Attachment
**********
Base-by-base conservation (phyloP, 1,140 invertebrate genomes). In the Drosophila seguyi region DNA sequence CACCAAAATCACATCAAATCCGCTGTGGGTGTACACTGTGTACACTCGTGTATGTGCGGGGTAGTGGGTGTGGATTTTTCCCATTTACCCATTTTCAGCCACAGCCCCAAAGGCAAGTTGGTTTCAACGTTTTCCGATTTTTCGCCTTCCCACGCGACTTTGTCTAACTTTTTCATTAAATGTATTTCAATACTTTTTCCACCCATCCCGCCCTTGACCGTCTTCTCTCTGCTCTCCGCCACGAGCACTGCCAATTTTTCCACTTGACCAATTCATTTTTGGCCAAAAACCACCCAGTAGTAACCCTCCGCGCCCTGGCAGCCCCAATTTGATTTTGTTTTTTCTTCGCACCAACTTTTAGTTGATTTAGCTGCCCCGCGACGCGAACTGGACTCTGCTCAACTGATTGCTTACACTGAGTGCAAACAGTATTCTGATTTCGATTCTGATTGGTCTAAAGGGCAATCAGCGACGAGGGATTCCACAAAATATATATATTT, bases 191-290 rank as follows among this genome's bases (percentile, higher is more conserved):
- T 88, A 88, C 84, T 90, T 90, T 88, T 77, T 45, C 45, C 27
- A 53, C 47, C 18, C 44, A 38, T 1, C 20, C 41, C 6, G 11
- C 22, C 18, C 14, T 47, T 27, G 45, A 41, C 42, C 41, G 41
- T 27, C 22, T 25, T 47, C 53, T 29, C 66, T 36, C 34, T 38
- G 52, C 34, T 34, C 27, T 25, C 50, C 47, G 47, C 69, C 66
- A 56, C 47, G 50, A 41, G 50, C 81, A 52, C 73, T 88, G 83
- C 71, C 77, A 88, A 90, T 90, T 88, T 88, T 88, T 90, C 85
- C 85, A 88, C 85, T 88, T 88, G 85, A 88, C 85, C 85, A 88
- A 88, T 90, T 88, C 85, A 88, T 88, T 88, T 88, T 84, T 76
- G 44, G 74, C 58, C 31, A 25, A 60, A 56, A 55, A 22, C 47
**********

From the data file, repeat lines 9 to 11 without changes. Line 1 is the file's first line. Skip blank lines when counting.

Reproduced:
- C 85, A 88, C 85, T 88, T 88, G 85, A 88, C 85, C 85, A 88
- A 88, T 90, T 88, C 85, A 88, T 88, T 88, T 88, T 84, T 76
- G 44, G 74, C 58, C 31, A 25, A 60, A 56, A 55, A 22, C 47